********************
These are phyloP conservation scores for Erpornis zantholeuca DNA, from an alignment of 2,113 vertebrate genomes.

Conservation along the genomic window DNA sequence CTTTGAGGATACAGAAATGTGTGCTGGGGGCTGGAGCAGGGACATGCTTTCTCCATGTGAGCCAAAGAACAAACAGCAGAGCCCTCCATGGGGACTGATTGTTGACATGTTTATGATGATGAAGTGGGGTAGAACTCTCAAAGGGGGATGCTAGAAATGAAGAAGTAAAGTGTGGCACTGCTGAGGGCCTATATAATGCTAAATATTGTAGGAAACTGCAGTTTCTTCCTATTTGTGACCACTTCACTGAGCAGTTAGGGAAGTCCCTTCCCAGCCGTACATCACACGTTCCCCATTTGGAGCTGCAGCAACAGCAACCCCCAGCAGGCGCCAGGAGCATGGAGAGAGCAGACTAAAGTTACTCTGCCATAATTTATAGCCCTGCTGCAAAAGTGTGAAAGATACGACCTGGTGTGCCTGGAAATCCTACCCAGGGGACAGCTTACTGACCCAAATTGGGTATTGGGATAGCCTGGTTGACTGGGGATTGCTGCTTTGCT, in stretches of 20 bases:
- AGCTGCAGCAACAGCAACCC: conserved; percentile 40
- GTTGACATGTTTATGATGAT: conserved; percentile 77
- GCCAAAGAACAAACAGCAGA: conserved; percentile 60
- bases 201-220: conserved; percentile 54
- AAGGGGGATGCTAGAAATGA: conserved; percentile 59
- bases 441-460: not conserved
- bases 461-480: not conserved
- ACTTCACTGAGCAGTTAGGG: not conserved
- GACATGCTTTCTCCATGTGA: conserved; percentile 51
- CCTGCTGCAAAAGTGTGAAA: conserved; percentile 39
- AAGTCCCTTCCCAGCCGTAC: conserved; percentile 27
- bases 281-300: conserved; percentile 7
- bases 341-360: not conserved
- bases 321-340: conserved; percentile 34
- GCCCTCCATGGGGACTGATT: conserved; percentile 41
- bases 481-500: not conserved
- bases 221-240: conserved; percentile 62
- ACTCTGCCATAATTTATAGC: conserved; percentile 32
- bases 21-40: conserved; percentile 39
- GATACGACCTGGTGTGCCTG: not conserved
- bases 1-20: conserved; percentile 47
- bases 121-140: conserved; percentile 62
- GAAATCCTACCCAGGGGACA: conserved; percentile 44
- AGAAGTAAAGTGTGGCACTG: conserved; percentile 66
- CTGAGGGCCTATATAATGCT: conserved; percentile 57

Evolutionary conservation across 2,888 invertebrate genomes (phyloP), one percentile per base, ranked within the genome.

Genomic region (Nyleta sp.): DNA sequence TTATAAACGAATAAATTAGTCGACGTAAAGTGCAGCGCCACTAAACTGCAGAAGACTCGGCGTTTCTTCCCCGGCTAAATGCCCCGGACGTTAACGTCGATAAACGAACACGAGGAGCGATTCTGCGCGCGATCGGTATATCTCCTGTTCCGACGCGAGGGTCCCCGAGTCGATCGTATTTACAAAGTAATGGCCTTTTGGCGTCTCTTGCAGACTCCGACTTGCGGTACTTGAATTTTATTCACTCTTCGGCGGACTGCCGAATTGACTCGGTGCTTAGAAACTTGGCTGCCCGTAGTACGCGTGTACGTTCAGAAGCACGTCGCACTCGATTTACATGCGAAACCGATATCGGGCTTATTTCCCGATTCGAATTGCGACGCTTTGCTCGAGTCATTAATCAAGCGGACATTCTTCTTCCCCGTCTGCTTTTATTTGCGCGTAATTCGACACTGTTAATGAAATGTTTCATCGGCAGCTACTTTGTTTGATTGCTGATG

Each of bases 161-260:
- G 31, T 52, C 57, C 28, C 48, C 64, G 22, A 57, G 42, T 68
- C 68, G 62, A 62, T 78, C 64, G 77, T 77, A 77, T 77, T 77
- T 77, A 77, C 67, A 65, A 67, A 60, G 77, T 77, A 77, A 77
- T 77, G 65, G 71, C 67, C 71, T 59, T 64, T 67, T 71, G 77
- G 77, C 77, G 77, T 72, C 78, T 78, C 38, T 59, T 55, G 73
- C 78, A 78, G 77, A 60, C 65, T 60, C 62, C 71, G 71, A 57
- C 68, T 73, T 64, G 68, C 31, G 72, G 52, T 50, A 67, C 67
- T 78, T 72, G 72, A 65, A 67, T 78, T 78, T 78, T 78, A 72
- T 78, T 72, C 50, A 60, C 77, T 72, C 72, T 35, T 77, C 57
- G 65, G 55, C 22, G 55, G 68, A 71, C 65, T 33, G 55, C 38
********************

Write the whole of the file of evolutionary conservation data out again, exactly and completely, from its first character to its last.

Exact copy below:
These are phyloP conservation scores for Erpornis zantholeuca DNA, from an alignment of 2,113 vertebrate genomes.

Conservation along the genomic window DNA sequence CTTTGAGGATACAGAAATGTGTGCTGGGGGCTGGAGCAGGGACATGCTTTCTCCATGTGAGCCAAAGAACAAACAGCAGAGCCCTCCATGGGGACTGATTGTTGACATGTTTATGATGATGAAGTGGGGTAGAACTCTCAAAGGGGGATGCTAGAAATGAAGAAGTAAAGTGTGGCACTGCTGAGGGCCTATATAATGCTAAATATTGTAGGAAACTGCAGTTTCTTCCTATTTGTGACCACTTCACTGAGCAGTTAGGGAAGTCCCTTCCCAGCCGTACATCACACGTTCCCCATTTGGAGCTGCAGCAACAGCAACCCCCAGCAGGCGCCAGGAGCATGGAGAGAGCAGACTAAAGTTACTCTGCCATAATTTATAGCCCTGCTGCAAAAGTGTGAAAGATACGACCTGGTGTGCCTGGAAATCCTACCCAGGGGACAGCTTACTGACCCAAATTGGGTATTGGGATAGCCTGGTTGACTGGGGATTGCTGCTTTGCT, in stretches of 20 bases:
- AGCTGCAGCAACAGCAACCC: conserved; percentile 40
- GTTGACATGTTTATGATGAT: conserved; percentile 77
- GCCAAAGAACAAACAGCAGA: conserved; percentile 60
- bases 201-220: conserved; percentile 54
- AAGGGGGATGCTAGAAATGA: conserved; percentile 59
- bases 441-460: not conserved
- bases 461-480: not conserved
- ACTTCACTGAGCAGTTAGGG: not conserved
- GACATGCTTTCTCCATGTGA: conserved; percentile 51
- CCTGCTGCAAAAGTGTGAAA: conserved; percentile 39
- AAGTCCCTTCCCAGCCGTAC: conserved; percentile 27
- bases 281-300: conserved; percentile 7
- bases 341-360: not conserved
- bases 321-340: conserved; percentile 34
- GCCCTCCATGGGGACTGATT: conserved; percentile 41
- bases 481-500: not conserved
- bases 221-240: conserved; percentile 62
- ACTCTGCCATAATTTATAGC: conserved; percentile 32
- bases 21-40: conserved; percentile 39
- GATACGACCTGGTGTGCCTG: not conserved
- bases 1-20: conserved; percentile 47
- bases 121-140: conserved; percentile 62
- GAAATCCTACCCAGGGGACA: conserved; percentile 44
- AGAAGTAAAGTGTGGCACTG: conserved; percentile 66
- CTGAGGGCCTATATAATGCT: conserved; percentile 57

Evolutionary conservation across 2,888 invertebrate genomes (phyloP), one percentile per base, ranked within the genome.

Genomic region (Nyleta sp.): DNA sequence TTATAAACGAATAAATTAGTCGACGTAAAGTGCAGCGCCACTAAACTGCAGAAGACTCGGCGTTTCTTCCCCGGCTAAATGCCCCGGACGTTAACGTCGATAAACGAACACGAGGAGCGATTCTGCGCGCGATCGGTATATCTCCTGTTCCGACGCGAGGGTCCCCGAGTCGATCGTATTTACAAAGTAATGGCCTTTTGGCGTCTCTTGCAGACTCCGACTTGCGGTACTTGAATTTTATTCACTCTTCGGCGGACTGCCGAATTGACTCGGTGCTTAGAAACTTGGCTGCCCGTAGTACGCGTGTACGTTCAGAAGCACGTCGCACTCGATTTACATGCGAAACCGATATCGGGCTTATTTCCCGATTCGAATTGCGACGCTTTGCTCGAGTCATTAATCAAGCGGACATTCTTCTTCCCCGTCTGCTTTTATTTGCGCGTAATTCGACACTGTTAATGAAATGTTTCATCGGCAGCTACTTTGTTTGATTGCTGATG

Each of bases 161-260:
- G 31, T 52, C 57, C 28, C 48, C 64, G 22, A 57, G 42, T 68
- C 68, G 62, A 62, T 78, C 64, G 77, T 77, A 77, T 77, T 77
- T 77, A 77, C 67, A 65, A 67, A 60, G 77, T 77, A 77, A 77
- T 77, G 65, G 71, C 67, C 71, T 59, T 64, T 67, T 71, G 77
- G 77, C 77, G 77, T 72, C 78, T 78, C 38, T 59, T 55, G 73
- C 78, A 78, G 77, A 60, C 65, T 60, C 62, C 71, G 71, A 57
- C 68, T 73, T 64, G 68, C 31, G 72, G 52, T 50, A 67, C 67
- T 78, T 72, G 72, A 65, A 67, T 78, T 78, T 78, T 78, A 72
- T 78, T 72, C 50, A 60, C 77, T 72, C 72, T 35, T 77, C 57
- G 65, G 55, C 22, G 55, G 68, A 71, C 65, T 33, G 55, C 38